Kampala — The Government will construct two more hydro-electric power dams next year to increase generation and distribution capacity to meet the growing power demand.
The dams under plan are the Karuma and Isimba (Victoria Nile) power stations expected to add 700 mega watts and 100 mega watts respectively to the national grid.
The dams would be in addition to the 250 mega watt-Bujagali hydropower plant under construction with 70% of the civil works complete.
Simon D'Ujanga, the energy state minister, noted that Uganda was among the African countries with less access to electricity.The minister argued that this justified the need for more dams coupled with investments in renewable energy technology.
"Our access levels to electricity stands at only 12%. The majority of our population depends on the traditional biomass energy. "About 93% of our energy balance is met by bio-fuels, which is not sustainable in the long run, in addition to being unhealthy environmentally," D'Ujanga said.
This was contained in a speech read by Godfrey Ndawula, the assistant commissioner for new and renewable sources of energy, at the launch of the Green Power Solar Home Lighting Systems at Protea Hotel Kampala on Friday.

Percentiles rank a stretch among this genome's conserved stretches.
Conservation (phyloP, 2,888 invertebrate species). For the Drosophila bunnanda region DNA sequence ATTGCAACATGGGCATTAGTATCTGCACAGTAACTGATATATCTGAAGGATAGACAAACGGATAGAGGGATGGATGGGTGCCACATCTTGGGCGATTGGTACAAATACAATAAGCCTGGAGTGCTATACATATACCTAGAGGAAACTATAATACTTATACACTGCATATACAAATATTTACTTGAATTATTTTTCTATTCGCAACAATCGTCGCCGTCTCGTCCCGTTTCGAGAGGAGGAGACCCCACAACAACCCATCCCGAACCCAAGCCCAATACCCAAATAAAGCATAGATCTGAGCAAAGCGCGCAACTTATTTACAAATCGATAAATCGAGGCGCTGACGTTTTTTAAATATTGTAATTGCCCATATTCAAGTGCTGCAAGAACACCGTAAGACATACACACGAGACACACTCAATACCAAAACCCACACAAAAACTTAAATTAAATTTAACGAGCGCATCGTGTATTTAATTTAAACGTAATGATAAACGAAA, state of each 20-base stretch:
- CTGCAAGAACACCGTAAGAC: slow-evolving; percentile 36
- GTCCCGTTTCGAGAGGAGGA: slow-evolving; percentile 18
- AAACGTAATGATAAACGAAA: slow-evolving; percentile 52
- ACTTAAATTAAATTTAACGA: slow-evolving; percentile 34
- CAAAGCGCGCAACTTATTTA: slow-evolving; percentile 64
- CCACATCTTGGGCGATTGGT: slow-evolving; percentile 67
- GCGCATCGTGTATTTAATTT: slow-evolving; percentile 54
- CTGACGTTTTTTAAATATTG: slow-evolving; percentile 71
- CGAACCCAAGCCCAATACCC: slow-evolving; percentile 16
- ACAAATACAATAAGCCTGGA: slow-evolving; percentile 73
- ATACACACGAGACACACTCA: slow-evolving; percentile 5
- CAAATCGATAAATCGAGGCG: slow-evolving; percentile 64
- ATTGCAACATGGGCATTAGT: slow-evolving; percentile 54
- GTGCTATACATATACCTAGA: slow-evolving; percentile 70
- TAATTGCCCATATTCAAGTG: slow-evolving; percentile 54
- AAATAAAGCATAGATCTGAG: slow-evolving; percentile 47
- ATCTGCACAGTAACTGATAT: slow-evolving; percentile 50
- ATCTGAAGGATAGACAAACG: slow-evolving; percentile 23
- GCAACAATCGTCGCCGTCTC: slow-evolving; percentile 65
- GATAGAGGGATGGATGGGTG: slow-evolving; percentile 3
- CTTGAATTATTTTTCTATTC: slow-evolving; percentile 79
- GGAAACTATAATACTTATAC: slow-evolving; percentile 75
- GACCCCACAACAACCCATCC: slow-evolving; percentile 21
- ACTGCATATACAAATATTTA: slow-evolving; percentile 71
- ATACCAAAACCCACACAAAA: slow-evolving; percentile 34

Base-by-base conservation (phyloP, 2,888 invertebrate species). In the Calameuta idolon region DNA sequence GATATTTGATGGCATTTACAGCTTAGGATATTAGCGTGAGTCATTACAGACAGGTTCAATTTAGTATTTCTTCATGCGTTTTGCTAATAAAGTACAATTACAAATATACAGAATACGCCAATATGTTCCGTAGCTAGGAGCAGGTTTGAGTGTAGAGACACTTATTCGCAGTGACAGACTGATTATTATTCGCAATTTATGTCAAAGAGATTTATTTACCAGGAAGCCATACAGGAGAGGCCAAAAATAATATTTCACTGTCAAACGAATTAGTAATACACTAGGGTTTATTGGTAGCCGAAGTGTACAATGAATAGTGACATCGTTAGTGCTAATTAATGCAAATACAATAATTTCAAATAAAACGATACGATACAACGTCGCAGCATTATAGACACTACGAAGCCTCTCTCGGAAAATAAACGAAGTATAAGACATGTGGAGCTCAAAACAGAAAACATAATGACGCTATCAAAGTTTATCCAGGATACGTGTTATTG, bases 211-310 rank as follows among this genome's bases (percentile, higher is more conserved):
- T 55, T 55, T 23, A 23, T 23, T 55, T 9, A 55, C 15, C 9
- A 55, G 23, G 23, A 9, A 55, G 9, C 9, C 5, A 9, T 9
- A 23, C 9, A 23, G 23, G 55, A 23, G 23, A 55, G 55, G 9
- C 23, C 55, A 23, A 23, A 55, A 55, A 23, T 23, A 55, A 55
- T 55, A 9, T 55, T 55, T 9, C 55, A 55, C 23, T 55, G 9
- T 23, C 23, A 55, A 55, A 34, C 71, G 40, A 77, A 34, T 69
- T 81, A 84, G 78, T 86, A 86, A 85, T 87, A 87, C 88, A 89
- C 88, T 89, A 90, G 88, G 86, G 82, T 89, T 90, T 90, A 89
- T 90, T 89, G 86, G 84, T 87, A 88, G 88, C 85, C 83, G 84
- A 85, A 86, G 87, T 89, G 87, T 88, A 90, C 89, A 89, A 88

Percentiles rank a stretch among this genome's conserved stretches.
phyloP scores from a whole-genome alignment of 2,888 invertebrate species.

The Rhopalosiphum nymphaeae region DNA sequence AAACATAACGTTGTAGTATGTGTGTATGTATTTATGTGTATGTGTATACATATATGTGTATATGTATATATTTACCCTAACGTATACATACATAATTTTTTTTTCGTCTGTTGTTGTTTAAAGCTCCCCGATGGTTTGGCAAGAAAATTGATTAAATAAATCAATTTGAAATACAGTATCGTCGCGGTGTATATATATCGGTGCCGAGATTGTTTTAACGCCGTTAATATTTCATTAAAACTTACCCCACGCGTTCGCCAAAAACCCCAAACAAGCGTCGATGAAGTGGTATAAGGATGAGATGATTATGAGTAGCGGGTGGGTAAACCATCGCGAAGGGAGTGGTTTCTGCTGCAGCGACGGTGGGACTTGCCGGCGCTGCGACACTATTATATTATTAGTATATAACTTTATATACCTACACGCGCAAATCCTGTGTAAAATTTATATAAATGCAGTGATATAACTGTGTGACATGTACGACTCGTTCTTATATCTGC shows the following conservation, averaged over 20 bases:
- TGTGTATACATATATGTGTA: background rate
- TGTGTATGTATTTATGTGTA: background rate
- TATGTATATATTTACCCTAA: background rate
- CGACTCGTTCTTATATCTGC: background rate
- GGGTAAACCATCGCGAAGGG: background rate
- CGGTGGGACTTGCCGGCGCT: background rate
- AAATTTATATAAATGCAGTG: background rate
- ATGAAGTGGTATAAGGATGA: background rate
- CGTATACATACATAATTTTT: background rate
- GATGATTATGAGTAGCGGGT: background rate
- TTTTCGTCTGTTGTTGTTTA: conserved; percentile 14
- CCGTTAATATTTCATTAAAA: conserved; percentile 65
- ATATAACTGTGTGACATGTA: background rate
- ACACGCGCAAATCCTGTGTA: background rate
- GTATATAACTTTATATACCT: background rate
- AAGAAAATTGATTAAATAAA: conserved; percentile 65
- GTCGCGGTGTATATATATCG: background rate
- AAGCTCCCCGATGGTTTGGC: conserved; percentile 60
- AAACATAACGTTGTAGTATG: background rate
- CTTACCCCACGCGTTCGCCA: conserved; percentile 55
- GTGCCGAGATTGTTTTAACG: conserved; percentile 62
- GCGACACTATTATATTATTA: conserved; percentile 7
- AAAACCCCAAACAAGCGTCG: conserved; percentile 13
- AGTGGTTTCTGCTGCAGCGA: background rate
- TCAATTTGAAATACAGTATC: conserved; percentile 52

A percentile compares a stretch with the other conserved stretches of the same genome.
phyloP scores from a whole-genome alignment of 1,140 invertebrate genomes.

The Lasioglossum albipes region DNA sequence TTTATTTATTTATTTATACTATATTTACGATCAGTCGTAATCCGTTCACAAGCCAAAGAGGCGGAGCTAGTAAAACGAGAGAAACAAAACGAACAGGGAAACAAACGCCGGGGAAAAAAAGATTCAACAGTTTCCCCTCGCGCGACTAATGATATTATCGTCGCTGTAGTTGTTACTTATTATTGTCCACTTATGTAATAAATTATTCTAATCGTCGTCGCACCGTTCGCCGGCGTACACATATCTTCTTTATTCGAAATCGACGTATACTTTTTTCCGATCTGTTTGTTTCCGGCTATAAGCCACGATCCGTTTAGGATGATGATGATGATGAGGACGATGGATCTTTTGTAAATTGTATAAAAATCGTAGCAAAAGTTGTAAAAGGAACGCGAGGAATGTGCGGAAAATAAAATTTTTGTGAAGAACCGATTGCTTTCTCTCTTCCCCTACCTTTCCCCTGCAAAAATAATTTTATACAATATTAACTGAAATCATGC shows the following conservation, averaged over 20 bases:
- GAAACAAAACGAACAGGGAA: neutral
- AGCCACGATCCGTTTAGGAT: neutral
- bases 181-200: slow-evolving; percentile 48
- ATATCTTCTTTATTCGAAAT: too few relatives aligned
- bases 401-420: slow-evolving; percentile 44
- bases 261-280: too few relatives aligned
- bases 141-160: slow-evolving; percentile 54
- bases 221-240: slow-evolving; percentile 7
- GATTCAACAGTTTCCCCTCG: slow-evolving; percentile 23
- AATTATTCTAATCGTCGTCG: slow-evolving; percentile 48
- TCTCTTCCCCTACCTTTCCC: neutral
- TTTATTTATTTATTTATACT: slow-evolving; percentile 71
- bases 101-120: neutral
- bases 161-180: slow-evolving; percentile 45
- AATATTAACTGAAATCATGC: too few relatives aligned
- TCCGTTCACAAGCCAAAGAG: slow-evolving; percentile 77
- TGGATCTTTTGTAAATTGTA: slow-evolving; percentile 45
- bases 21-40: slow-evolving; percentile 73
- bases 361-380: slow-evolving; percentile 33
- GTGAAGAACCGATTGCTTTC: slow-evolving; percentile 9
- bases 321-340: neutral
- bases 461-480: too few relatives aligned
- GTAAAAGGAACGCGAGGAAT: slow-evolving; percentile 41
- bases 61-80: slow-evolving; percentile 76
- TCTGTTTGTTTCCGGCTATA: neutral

The solar systems are distributed by Seven Hills Impex, local dealers in electrical and power management systems. The company also distributes for the India-based Su-Kam, popular for manufacturing inverters and other energy-saving products.
D'Ujanga said renewable energy technologies would help the Government meet the energy needs of the country's population for social and economic development in an environmentally sustainable manner.
"Su-Kam solar energy technology is expected to play a significant role in supplementing government rural electrification strategy," he said.
In addition to lighting continuously for 48 hours, the system can also power radios and charge mobile phones. N.S. Rao, the Seven Hills managing director, said the solar systems were designed to serve people either without access to electricity or those burdened with power bills.
The Karuma project is expected to distribute power to the northern region where there is little hydro-electric powered. The region relies on expensive and unreliable generator power.
Norpak, the Norwegian contractor that had for long been earmarked to do the project, pulled out of the deal last year, citing disagreement with the World Bank and due to the credit crunch.
The project had been slated to start this year and be commissioned in 2012.